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Innovation & Startups

How Wi-Fi got its start on the campus of CMU, a true story

Back in the primitive days of the '90s, before Wi-Fi was a word, Carnegie Mellon professor Alex Hills and a team of student researchers built the first wireless Internet network in the world. 
This fascinating and little known story is the subject of a new book, "Wi-Fi and the Bad Boys of Radio," published this month by Dog Ear Publishing.  It's the account of how Hills, with the help of his team and overseas colleagues, overcame major obstacles to create the world's first wireless campus at CMU, an unfathomable idea in 1993. 
Hills hopes to set the record straight about the early history of the network that changed lives forever, recalling the bygone days when the Internet was first gaining popularity, email was painfully slow and cell phones were heavier than phone books. 
The first network was called "Wireless Andrew," a prototype that established Wi-Fi as a viable online networking system.   
"A lot of people out there are taking credit (for Wi-Fi)," admits Hills. "Success has many fathers, as they say."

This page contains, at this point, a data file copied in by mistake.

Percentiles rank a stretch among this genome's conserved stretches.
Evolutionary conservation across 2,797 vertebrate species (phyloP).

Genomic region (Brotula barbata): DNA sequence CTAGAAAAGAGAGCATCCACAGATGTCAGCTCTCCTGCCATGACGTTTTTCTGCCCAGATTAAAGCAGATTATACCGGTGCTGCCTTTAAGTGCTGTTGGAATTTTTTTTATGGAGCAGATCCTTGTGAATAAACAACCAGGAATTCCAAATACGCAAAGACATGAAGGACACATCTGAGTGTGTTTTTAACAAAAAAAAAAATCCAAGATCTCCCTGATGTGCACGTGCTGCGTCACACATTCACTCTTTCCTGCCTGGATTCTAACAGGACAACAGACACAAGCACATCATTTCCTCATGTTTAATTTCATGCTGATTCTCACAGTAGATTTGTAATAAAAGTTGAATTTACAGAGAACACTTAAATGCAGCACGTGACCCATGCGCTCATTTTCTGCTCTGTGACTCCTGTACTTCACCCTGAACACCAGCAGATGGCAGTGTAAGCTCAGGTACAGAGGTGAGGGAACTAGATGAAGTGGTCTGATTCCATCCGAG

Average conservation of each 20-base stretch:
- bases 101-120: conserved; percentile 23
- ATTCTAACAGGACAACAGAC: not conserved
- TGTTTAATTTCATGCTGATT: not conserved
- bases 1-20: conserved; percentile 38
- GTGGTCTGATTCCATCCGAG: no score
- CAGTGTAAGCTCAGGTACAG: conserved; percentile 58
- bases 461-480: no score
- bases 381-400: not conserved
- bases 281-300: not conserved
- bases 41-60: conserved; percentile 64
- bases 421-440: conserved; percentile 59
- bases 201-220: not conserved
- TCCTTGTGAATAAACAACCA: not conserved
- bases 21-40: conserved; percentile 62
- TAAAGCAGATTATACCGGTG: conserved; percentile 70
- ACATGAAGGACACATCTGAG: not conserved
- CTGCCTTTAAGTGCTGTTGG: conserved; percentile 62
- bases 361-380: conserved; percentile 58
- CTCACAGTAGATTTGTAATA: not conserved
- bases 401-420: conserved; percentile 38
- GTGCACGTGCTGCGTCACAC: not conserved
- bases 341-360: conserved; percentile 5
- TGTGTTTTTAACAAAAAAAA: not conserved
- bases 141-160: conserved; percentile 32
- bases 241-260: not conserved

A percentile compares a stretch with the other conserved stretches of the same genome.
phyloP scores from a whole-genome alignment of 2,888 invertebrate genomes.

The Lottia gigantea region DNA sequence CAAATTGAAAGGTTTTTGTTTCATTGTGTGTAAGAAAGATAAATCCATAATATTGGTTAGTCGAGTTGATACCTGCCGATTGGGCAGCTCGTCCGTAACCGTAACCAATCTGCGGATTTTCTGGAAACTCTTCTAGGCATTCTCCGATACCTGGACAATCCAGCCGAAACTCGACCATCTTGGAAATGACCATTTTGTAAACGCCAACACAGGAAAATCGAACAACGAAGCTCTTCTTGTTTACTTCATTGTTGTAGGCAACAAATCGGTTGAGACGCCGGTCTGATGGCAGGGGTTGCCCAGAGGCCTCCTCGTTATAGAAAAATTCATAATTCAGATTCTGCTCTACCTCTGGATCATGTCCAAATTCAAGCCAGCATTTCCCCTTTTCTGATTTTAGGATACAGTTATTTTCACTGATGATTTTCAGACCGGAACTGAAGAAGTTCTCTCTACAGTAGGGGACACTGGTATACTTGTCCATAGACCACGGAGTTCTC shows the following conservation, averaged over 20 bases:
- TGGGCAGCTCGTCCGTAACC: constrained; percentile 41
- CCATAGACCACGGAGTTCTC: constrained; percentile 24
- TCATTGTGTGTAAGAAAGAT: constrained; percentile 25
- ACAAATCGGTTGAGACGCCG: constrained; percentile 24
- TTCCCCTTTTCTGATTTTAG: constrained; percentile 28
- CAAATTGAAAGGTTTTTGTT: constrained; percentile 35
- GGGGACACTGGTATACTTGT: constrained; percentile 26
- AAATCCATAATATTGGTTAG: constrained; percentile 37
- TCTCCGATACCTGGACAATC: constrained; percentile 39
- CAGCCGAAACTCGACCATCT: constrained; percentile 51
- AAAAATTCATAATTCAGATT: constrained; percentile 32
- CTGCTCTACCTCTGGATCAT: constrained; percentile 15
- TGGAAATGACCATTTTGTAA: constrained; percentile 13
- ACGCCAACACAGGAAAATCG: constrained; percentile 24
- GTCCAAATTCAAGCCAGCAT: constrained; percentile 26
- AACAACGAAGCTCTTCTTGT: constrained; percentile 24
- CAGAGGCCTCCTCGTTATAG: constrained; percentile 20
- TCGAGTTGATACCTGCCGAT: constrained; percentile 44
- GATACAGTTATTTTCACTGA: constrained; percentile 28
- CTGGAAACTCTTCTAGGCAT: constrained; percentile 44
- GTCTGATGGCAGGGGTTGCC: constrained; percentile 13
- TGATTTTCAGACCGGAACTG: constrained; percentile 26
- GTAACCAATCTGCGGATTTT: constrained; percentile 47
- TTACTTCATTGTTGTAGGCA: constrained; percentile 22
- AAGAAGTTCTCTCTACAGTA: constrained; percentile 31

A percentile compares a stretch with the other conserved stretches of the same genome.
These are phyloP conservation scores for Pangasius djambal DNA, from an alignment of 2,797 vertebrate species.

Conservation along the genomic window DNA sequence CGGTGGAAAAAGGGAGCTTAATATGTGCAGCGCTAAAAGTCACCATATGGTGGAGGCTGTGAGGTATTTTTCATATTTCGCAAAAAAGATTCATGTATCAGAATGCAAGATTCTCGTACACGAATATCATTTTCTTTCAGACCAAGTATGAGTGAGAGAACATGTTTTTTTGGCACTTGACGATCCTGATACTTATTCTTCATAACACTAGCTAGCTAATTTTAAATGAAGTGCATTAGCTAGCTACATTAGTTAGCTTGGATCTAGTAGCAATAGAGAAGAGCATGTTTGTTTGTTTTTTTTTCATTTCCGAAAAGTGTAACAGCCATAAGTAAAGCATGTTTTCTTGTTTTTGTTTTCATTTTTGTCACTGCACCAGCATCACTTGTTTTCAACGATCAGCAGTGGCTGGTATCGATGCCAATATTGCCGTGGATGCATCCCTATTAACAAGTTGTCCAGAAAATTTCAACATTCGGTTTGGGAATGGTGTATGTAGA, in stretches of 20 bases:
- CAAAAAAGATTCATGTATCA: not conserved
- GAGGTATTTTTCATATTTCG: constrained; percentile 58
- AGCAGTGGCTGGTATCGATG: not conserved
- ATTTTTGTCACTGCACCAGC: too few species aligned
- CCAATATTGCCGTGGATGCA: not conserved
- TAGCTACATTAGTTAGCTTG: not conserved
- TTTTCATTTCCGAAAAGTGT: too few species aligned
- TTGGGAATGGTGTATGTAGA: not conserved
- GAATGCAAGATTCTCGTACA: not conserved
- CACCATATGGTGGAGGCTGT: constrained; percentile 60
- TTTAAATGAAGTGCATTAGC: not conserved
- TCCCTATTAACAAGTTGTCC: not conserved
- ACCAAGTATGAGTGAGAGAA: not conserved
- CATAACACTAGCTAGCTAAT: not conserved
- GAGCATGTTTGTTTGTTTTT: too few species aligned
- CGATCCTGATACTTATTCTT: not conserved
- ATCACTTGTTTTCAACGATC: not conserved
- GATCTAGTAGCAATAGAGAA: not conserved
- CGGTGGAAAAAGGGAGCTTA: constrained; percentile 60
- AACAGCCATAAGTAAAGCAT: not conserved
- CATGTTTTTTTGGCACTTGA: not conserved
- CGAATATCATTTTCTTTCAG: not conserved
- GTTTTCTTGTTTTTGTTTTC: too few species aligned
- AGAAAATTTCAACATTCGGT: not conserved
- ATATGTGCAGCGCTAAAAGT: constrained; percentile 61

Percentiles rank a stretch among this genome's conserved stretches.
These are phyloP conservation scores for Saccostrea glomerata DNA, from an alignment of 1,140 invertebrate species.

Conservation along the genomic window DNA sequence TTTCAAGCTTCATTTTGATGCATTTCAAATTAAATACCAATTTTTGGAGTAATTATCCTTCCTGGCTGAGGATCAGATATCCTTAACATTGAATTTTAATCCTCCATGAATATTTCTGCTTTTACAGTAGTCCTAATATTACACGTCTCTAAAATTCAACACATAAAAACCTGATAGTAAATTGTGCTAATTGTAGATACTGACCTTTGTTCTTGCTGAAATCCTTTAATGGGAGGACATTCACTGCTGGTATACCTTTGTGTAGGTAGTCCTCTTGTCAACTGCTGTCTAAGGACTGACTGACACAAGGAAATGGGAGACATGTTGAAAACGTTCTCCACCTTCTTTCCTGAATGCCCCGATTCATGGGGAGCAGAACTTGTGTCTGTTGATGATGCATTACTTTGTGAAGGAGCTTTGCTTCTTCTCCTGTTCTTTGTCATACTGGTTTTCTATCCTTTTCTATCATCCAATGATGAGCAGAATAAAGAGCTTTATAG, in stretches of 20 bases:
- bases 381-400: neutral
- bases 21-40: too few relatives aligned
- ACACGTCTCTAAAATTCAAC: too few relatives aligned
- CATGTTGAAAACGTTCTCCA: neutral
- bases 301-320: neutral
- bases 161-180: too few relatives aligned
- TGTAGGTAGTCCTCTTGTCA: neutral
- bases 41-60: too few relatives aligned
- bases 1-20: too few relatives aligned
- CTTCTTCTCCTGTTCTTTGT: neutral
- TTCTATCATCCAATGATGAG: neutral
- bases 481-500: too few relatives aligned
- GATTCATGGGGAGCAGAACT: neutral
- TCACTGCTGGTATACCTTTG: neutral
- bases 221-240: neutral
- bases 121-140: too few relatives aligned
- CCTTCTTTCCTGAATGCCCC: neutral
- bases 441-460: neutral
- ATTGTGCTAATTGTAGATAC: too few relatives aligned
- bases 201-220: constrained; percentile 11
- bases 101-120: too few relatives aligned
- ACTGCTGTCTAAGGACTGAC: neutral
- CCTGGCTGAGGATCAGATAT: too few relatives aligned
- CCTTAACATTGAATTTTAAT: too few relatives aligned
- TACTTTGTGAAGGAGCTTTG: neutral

The wireless network, using a local area network (LAN), was born from the creation of a "test bed" for researchers at CMU, a wireless system that allowed researchers to share information, initially on just a few floors of several buildings. Concerned that the network would crash if it was available to too many users, researchers installed security measures to keep the public out. The students hacked into the network anyway, says Hills.
"This was my first clue that we were onto something that had big appeal," he says. "CMU students are the early adopters of anything new. If they wanted it, it was a sure sign that this was going to be really big. It made us get serious about what we were doing."
While other universities were working on wireless at the time, especially cellular wireless, only CMU had  a working network, says Hills. Early adopters came to CMU to see how it worked. The project, completed in 1993, was funded by the National Science Foundation.
In addition to his work at CMU, Hill has 11 patents on inventions and is well-known in Alaska where he helped to establish public radio stations and telecommunication across the state. He never made any money from his early work with Wi-Fi.
"I hope people will learn from this how technological innovation happens," he says. "Some have the idea you go into your garage, file a patent and get rich. It's a lot of trial and failure. I tried to make the book entertaining, so it tells a story. It's not for technologists, but for anyone who likes to read, with a big emphasis on the story that I have to tell."

The book is available online and through the CMU bookstore.
Writer: Deb Smit
Source: Alex Hills, CMU

Image courtesy of Alex Hills
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